|Be sure students are comfortable with one-step
word problems (problems requiring only one operation) before
working with multi-step word problems (problems with multiple
components and operations).
||Focus specifically on the information provided
in word problems. Have students separate the necessary information
(numbers, labels, etc. needed to solve the problem) from the
extra information (numbers, labels, and other details not needed
for the solution).
||Teach students to read for meaning, rather
than searching for key words, when trying to identify the operation
to use for a math word problem. For example, a student who can
read a problem and restate it in his own words to help him realize
that he’s been asked to combine amounts or add, will have
a deeper understanding than a student who looks only for a key
word or phrase in the sentence (e.g., ‘total’, ‘how
many’, etc.) to indicate what operation to use.
||Have students create new story problems, and
reword existing problems in such a way that essential information
remains the same, but is worded differently. Also, have students
alter important information in a problem and talk about how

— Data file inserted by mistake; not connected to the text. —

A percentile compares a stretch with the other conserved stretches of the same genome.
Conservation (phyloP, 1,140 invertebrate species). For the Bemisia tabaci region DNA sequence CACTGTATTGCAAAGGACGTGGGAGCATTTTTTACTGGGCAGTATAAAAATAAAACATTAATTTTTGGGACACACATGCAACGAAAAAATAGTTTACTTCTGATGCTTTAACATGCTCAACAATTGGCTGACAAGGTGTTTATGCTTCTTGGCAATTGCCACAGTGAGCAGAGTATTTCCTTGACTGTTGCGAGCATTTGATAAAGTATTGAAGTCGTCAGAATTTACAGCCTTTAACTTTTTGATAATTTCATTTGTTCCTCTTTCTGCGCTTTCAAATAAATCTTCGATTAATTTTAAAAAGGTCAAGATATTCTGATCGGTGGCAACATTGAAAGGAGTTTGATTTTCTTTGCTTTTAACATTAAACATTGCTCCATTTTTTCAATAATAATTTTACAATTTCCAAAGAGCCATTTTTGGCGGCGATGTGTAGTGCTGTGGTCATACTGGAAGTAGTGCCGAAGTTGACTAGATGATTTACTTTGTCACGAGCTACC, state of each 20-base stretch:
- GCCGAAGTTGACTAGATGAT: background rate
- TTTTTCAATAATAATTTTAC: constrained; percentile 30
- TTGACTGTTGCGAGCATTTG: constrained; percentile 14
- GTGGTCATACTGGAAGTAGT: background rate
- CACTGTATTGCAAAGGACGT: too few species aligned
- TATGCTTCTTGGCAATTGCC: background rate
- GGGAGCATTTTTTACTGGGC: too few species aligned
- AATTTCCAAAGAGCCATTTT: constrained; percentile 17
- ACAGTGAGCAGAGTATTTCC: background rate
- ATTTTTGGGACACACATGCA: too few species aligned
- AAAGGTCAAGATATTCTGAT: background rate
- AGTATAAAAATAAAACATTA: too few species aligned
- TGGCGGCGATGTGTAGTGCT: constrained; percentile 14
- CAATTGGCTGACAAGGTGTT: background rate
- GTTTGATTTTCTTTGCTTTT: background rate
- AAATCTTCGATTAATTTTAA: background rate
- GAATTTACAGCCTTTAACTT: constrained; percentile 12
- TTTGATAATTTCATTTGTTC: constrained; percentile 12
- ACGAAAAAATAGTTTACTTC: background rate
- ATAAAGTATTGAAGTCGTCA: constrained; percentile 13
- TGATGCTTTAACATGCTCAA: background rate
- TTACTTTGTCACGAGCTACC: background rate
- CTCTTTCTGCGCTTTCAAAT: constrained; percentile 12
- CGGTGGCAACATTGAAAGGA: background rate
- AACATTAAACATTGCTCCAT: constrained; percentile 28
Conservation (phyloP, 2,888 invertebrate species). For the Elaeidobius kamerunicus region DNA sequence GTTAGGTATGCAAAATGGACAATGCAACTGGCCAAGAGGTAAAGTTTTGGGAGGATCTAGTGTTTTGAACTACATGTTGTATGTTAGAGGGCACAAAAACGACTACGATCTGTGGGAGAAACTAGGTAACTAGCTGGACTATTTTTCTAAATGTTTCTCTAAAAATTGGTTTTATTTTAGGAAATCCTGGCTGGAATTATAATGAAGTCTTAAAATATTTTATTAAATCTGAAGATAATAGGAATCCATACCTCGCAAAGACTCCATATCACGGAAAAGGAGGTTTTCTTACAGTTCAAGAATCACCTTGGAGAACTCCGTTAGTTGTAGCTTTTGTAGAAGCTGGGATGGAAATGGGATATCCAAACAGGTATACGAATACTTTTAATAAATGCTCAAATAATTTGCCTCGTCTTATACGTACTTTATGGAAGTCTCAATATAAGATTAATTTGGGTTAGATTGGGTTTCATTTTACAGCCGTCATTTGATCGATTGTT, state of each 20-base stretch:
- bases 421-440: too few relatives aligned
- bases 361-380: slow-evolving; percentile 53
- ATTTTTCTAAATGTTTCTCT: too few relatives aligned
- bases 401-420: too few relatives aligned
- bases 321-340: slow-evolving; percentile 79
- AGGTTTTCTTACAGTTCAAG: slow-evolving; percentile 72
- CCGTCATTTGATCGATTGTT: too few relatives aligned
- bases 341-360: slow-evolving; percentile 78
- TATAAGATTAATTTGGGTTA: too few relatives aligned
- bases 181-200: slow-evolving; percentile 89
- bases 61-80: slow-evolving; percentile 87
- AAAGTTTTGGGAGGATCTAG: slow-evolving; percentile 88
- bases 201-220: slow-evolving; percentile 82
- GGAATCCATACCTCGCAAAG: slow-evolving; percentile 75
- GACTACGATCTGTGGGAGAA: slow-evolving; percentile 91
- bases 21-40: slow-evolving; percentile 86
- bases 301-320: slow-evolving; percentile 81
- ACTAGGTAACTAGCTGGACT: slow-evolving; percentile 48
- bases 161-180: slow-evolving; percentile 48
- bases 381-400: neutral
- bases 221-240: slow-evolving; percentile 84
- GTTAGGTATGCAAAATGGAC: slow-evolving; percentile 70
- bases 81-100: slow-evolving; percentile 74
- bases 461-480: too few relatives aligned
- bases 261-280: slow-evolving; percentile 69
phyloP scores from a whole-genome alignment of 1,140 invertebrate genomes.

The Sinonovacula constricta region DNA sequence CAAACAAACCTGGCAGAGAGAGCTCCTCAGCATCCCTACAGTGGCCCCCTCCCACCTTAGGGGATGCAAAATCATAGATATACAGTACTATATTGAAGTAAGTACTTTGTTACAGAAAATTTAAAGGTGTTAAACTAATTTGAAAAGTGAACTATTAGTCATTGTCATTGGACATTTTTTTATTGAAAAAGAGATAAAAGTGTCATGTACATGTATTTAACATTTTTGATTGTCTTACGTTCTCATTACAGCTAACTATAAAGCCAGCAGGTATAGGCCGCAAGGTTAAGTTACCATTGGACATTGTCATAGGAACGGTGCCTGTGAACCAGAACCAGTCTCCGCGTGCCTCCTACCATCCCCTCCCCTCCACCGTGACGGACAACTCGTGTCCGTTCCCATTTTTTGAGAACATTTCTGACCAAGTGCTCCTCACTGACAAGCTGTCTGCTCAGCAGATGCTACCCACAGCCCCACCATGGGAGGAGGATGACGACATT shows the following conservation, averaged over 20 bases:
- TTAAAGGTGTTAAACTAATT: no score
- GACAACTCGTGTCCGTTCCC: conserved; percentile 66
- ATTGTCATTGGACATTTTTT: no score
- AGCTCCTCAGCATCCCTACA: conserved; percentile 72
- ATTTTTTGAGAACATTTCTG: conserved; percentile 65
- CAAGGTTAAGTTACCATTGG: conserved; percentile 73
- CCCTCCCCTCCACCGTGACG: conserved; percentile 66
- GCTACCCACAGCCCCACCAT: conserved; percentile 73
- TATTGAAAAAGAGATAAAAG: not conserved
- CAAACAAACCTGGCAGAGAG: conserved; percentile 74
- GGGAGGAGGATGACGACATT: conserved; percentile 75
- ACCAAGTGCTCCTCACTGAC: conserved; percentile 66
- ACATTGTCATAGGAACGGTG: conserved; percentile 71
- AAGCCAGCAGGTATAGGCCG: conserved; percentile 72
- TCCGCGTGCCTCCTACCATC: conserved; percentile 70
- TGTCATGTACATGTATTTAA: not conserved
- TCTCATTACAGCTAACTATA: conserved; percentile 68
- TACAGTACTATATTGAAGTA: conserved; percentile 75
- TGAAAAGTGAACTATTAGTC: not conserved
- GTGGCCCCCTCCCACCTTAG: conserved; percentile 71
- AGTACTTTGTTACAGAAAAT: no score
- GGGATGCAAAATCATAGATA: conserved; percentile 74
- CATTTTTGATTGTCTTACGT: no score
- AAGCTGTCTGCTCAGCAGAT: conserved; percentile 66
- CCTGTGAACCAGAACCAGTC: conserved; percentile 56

the problem has been changed.
||Ask students to help you come up with topic
ideas for word problems, e.g., situations related to sports,
popular music groups or performers, your own school, etc. Students
are more likely to be interested in topics that have relevance
to their lives.
||Have students paraphrase word problems for
each other. Create partner pairs where one student reads a word
problem silently, then provides the necessary information to
his partner so the partner can do the solution.
||Have students compare textbook word
problems to real life situations. For example, a textbook math
problem may read " Jill bought three CDs at $14.99 each.
How much did she spend‘" In a real life situation, students
would want to consider other factors, such as sales tax, customer